My Hosea Story

womanRejection and Love. Crucifixion and forgiveness. Shame and covering. Orphans and adoption.

Today, I was praying for a friend of mine who recently adopted a child who is beyond toddler years. Like me, she adopted a complete package—a child who had already had likes and dislikes, a child who was the product of someone else’s child-raising (or lack thereof) in the early formative years. Like my first few months and first year, she was experiencing great trials–more than once in a day. As I began to reflect on the past four years of life with my precious daughter (particularly the first year) I was reminded how much I have learned about God’s great love for me and His love for the lost people around me who continue to reject Him. It reminded me of the story of Hosea and reminded me of the price Jesus paid for me. I reflected on Jesus in the Garden of Gethsemane when the Bible says he sweat drops of blood as He was praying that this “cup” pass from Him…but not His will God’s be done.

In the book of Hosea, we learn about a prophet named Hosea who God tells to go and take a prostitute for a wife. He redeems a prostitute, pays her debts, takes her as a wife, and showers love on her. She rejects him and returns to prostitution. Through this story God teaches us about His great love for His people.

In Hosea 11, God tells us of all the things He did for the Israelites. He:

  • Delivered them.
  • Held them in His arms.
  • Healed them.
  • Loved them.
  • Lifted their burdens.
  • Fed them.

Yet, they refused to return to Him.

In Hosea 11:8-9 God says:

  • How can I give you up?
  • How can I surrender you?
  • My heart is turned over within Me.
  • All My compassions are kindled.
  • I will not execute My fierce anger.
  • I will not come in wrath.

In the New Testament, we learn that we spat on Jesus. In our sin, we crucified Him. Yet…

Romans 5:8 –But God demonstrates his own love for us in this: While we were still sinners, Christ died for us. (NIV 1984)

Hebrews 12:2–Let us fix our eyes on Jesus, the author and perfecter of our faith, who for the joy set before him endured the cross, scorning its shame, and sat down at the right hand of the throne of God. (NIV 1984)

Luke 23:34–Jesus said, “Father, forgive them, for they do not know what they are doing.”

In the first year of adoption, I came close to sweating blood.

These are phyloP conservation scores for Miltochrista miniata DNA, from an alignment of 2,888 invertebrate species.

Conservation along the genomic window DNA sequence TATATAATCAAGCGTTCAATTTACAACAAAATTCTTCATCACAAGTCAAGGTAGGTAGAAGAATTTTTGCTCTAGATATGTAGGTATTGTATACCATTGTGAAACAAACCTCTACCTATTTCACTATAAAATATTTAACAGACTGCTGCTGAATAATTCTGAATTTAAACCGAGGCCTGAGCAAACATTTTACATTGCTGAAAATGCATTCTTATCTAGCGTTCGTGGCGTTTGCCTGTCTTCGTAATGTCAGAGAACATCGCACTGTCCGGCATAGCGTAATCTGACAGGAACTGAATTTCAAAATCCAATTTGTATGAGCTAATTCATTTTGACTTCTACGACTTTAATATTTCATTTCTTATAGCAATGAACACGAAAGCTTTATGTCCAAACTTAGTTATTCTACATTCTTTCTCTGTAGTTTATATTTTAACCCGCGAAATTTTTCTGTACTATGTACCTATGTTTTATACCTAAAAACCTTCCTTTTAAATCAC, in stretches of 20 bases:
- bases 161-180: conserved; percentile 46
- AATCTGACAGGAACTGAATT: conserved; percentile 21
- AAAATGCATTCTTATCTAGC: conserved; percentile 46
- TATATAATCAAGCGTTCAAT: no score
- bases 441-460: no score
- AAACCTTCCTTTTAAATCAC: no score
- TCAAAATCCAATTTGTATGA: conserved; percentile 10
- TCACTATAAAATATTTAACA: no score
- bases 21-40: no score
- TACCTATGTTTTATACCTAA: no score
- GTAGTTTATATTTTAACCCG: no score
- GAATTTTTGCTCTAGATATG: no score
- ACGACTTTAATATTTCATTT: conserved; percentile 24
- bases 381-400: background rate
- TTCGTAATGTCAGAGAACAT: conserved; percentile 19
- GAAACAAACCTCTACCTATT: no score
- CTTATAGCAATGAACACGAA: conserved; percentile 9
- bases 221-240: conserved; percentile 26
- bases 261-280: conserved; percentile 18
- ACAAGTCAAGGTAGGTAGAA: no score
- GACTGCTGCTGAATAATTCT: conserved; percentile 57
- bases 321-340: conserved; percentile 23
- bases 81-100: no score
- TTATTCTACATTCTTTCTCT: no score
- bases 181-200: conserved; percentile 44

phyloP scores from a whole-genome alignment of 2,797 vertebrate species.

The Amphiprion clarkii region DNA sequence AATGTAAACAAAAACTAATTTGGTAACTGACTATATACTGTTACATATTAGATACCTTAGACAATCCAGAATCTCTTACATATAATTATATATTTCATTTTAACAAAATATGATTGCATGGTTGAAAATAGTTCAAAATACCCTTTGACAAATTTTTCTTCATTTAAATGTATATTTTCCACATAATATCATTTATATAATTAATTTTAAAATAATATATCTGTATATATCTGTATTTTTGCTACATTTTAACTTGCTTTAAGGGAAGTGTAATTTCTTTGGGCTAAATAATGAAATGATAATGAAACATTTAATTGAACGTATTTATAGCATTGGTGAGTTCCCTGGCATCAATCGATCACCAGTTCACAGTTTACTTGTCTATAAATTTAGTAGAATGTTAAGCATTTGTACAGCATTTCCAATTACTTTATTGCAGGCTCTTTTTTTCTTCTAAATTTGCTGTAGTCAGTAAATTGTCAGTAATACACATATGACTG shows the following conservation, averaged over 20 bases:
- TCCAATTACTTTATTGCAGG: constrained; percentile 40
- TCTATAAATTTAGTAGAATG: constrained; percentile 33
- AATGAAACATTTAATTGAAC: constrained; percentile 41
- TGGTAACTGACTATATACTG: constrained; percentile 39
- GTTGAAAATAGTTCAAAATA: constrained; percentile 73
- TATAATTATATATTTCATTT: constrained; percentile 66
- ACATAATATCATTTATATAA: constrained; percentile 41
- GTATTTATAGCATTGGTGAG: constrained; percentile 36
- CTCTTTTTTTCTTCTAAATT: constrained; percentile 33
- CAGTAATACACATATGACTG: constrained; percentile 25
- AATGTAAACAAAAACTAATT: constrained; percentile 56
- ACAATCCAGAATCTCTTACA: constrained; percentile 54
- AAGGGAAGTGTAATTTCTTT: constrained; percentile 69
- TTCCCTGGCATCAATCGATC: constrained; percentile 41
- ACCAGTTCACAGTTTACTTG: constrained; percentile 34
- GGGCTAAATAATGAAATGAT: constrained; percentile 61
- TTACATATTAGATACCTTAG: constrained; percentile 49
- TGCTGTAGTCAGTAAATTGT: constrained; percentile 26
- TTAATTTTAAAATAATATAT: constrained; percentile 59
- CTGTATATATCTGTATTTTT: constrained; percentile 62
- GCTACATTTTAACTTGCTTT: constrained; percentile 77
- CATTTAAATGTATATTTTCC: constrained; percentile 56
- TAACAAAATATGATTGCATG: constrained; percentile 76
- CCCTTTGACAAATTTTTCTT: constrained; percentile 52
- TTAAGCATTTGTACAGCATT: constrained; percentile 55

I knew that just as God told Hosea to go take Gomer, a prostitute, as a wife, He had clearly told me to adopt this child and love her as my own. He gave me 10 years of preparation and prayer and developing in me a desire to adopt a little girl.

Yet when the hour of trial began, I was not sure I was up for the task. I thought perhaps I had misunderstood God.

In a book I am reading right now called Creative Correction, author Lisa Whelchel talks about how young children look to their parents as God. And, how in our child-raising, our parenting, we have the opportunity to help our kids learn to love, obey, respect, and listen to God by first teaching them to love, obey, respect, and listen to us. If children do not learn to submit to the authority of their parents, they will not submit to God. God tells us that it pleases Him when children obey their parents. He tells children that honoring their mother and father comes with the promise of a full life.

In adoption, we not only have that same opportunity to prepare our children for relating to God, but we also have a beautiful example played out daily of God’s great love for us.

In the trials, the exhaustion, the rejection, we learn how to never give up, to keep on loving.

Hosea 6:1–“Come, let us return to the LORD. For He has torn us, but He will heal us; He has wounded us, but He will bandage us. (NAS 1995).

The wounded parent may need the healing and bandaging, but remember, in my analogy we are in Hosea’s place or in God’s place. The wounded one is the child. My daughter returns love and compassion to me now. She shows sincerity and repentance (something she could not do before). She knows I am not only the one who says “no” and disciplines her for wrongdoing, but I am also the one who holds her when she’s hurting, prays for and with her, bandages her wounds, comforts her through nightmares. Does she still inflict wounds? Are there still times she thrusts the daggers:

  •  I don’t love you.
  •  I want a different family.
  •  You’re so mean.

Yes.  But they are fewer and far between. And in between are plenty of band-aids for this Mommy’s heart:

  • I love you!
  • I’m glad you ‘dopted me.
  • I love my family.
  • Why did you choose me? I’m glad.
  • Sing to me about Jesus.
  • Give me butterfly kisses.
  • Pray with me.
  • You’re a good Mommy.

Hosea 6–2After two days he will revive us; on the third day he will restore us, that we may live in his presence. 3Let us acknowledge the Lord; let us press on to acknowledge him. As surely as the sun rises, he will appear; he will come to us like the winter rains, like the spring rains that water the earth.”

Read the song Wash Over Me.

Read the book review for: Detached–Surviving Reactive Attachment Disorder.



For other thoughts I’ve shared from Lisa Whelchel’s book Creative Correction click here.

Want  a book to journal your adoption story? click here to order.


Family, Mommy, Faith, Education, Inspiration

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7 thoughts on “My Hosea Story

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